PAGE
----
The Effect of the African Continental Free Trade Area on Medium Small and Micro-scale Enterprises in Nigeria
The roadmap towards a regionally integrated Africa formally commenced with the signing of the African Economic Community (AEC), also known as Abuja Treaty, in June 1991. The Treaty established the building blocks towards the completion of the AEC by 2028. With the Treaty coming into force in 1994, African countries were expected to complete six consecutive regional integration steps which would lead to a fully integrated market at the continental level within a 34-year period.
These steps included (i) strengthening of intra-regional integration and the harmonization between the blocs; (ii) creation of regional blocs (that is, the Regional Economic Communities or RECs); (iii) establishment of free trade areas (FTAs) and customs unions in each the RECs; (iv) creation of a continental free trade area and customs union; (iv) creation of an African common market; and (vi) establishment of an African economic monetary union and a parliament. However, the process of having a regionally integrated Africa has not been smooth and linear, both within and across all of the RECs (Mevel and Karingi, 2012). FTAs are established components of regional integration and have been known to promote commodity trade and investment flows by creating an improved enabling environment for cross-border transactions (Kawai & Wignajara, 2008). The processes may also prompt diversion of trade and investment away from countries with less favourable business conditions (Yunling, 2010). Thus, the impact of FTAs widely differs across countries on account of a multitude of factors that impact the business environment. Intra-continental trade in Africa is the lowest among all other regions in the world. This poor trade performance is both a significant cause and an obvious effect of the poor social and economic development of the region. Another crucial factor that could explain the low intra-African trade are both trade and non-trade barriers to exchange of good and services. The recent progress with the establishment of AfCFTA as endorsed by 54 African countries in July 2019 is therefore reassuring, given its potential to reduce the presence of barriers to trade on the continent.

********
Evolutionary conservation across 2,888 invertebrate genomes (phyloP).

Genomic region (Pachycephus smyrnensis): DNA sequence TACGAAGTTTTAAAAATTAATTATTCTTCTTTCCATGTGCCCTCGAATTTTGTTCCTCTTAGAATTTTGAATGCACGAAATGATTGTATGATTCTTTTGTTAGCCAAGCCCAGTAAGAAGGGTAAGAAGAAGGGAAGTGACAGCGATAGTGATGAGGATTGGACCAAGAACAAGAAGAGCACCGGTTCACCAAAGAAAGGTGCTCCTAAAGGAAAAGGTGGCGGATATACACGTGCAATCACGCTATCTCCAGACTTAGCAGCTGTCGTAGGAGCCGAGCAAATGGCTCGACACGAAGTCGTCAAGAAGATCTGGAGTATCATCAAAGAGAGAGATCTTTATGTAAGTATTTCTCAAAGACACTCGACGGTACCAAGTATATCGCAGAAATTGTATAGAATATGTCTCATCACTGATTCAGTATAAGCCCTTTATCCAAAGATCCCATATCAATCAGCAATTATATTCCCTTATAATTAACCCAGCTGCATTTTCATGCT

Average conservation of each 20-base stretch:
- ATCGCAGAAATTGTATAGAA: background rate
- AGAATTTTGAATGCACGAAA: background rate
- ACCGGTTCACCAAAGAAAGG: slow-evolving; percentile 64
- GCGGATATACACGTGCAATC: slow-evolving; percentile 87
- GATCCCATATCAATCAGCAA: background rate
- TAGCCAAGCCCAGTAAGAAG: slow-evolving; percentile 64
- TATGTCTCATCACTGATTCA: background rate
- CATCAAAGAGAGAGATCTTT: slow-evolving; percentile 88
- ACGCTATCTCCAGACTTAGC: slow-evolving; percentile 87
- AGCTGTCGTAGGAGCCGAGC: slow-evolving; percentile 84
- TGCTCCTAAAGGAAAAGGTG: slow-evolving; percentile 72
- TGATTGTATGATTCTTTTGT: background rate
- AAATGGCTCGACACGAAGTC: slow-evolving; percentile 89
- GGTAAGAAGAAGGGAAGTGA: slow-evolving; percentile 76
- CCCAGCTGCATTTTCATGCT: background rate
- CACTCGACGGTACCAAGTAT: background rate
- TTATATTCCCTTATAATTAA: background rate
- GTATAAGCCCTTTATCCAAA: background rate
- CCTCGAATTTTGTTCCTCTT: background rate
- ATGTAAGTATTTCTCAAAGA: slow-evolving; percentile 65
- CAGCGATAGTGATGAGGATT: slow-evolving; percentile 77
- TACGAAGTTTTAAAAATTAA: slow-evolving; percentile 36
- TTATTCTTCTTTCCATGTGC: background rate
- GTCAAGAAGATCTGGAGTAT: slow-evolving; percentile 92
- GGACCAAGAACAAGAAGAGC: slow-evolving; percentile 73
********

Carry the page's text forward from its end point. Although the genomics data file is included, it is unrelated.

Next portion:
However, the economic impacts of an FTA are unlikely to be the same across participating countries. There will be winners, and there will be losers. To this point, an in-depth literature review by Stevens et al. (2015) concludes that FTAs have positive effects on trade growth in at least some cases; however, the picture is mixed, with a range of widely-varying estimated effects. Even for a country benefiting from the ratifying of an FTA, the gains will be unevenly spread across sectors. This implies that, while aggregate trade and development gains from AfCFTA are likely, little is known on inter-and intersectoral gains within individual countries as well as the disparate effects in different nations.